China's tainted milk scandal spread beyond the mainland to Hong Kong, as doctors in the city discovered a kidney stone in a 3-year-old girl, Bloomberg reported. The girl's parents took her for a checkup after learning the milk she had been drinking for 15 months - made by mainland dairy firm Yili - may contain the chemical melamine. At least four children have died after consuming tainted milk products, and the number of hospitalized cases has risen almost ninefold to 12,892, according to CCTV, the state broadcaster. Of these, 104 patients are in a serious condition.

China's tainted milk scandal

A total of 39,965 children have visited clinics due to illness induced by the tainted products. Milk products made by Sanlu, the company first exposed in the scandal, are thought to be responsible for most of the hospitalizations so far. However, a further 21 Chinese dairy producers have been implicated, including the three largest: Yili, China Mengniu and Bright Dairy & Food.

The scandal was brought to light on Sept. 11 when the Beijing-based Ministry of Health said it found melamine in baby formula made by Sanlu Group Co., 43 percent owned by Auckland, New Zealand-based Fonterra Cooperative Group Ltd.

Chinese quality-supervision authorities said on Sept. 19 that they had found melamine in 24 batches of liquid milk and yogurt. The Chinese and Hong Kong governments have set up telephone hotlines for distributing medical information to concerned parents and recalled milk products that tests show may contain melamine, a toxic chemical used for making plastics and tanning leather.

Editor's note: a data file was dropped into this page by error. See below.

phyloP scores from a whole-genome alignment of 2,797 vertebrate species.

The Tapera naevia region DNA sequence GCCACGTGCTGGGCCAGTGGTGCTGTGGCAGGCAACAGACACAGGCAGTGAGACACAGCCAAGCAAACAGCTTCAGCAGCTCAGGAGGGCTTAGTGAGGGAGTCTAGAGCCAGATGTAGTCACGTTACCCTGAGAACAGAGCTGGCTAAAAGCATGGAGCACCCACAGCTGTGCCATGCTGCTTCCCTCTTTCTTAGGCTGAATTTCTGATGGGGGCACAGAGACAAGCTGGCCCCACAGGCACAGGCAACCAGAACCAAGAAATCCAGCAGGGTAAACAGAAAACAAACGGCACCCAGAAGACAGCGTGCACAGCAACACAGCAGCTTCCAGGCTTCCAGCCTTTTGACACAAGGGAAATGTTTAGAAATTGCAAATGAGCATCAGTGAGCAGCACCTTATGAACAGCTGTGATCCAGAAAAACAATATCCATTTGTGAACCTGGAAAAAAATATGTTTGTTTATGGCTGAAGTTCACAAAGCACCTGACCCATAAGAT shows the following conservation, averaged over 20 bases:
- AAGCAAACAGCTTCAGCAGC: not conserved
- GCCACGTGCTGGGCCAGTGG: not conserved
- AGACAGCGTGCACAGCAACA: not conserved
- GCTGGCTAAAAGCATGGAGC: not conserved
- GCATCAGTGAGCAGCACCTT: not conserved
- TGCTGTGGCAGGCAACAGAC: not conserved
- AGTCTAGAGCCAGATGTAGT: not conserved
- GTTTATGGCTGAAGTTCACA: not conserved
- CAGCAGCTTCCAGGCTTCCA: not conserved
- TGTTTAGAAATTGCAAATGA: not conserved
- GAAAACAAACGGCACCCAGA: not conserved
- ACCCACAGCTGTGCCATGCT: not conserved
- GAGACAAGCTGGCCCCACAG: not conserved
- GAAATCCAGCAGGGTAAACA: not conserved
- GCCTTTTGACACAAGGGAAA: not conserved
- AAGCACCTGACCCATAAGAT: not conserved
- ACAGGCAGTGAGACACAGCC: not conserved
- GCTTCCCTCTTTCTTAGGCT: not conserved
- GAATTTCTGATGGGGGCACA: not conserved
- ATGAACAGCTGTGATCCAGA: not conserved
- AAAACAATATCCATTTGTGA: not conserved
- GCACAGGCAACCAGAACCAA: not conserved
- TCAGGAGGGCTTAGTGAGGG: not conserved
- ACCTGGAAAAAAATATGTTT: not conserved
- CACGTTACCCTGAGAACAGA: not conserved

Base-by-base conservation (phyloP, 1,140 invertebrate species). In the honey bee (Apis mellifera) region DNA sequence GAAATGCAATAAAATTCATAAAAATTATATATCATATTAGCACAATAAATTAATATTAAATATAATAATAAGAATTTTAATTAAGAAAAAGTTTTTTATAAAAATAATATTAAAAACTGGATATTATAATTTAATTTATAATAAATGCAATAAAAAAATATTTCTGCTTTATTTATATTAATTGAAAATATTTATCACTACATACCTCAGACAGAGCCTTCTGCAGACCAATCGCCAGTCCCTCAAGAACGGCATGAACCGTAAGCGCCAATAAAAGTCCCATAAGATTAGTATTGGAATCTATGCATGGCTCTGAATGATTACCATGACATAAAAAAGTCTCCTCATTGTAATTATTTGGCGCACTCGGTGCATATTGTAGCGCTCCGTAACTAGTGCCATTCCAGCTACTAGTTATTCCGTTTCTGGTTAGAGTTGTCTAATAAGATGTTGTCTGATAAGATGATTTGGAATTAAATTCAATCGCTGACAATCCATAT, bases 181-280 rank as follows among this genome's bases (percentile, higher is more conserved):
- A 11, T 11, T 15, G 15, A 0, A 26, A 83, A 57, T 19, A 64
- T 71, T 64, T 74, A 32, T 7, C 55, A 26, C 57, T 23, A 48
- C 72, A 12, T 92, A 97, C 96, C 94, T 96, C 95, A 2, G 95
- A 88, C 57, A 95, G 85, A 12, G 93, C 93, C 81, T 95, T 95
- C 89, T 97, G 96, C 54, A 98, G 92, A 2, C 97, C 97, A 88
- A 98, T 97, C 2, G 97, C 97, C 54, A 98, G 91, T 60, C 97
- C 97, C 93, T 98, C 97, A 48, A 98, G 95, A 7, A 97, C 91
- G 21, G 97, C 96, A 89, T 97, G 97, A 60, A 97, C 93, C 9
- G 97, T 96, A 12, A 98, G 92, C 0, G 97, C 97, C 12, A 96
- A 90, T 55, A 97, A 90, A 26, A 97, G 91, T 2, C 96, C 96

China's State Administration of Industry and Commerce had paid refunds for 304 tons of dairy products as of Sept. 20, according to Xinhua News Agency. In China, 39,965 children have visited clinics after falling ill from the powder, the official CCTV reported.

"Local commerce agencies should set up special quality supervision working groups and establish export-oriented product quality reporting system on those foods and goods that may affect consumers' health and safety," said the MOC in a notice on its website.

If serious export goods quality problems occur, local market watchdogs should report the issue to higher authorities without delaying. Manufacturers should be responsible for recalling all the problem products immediately, according to the ministry.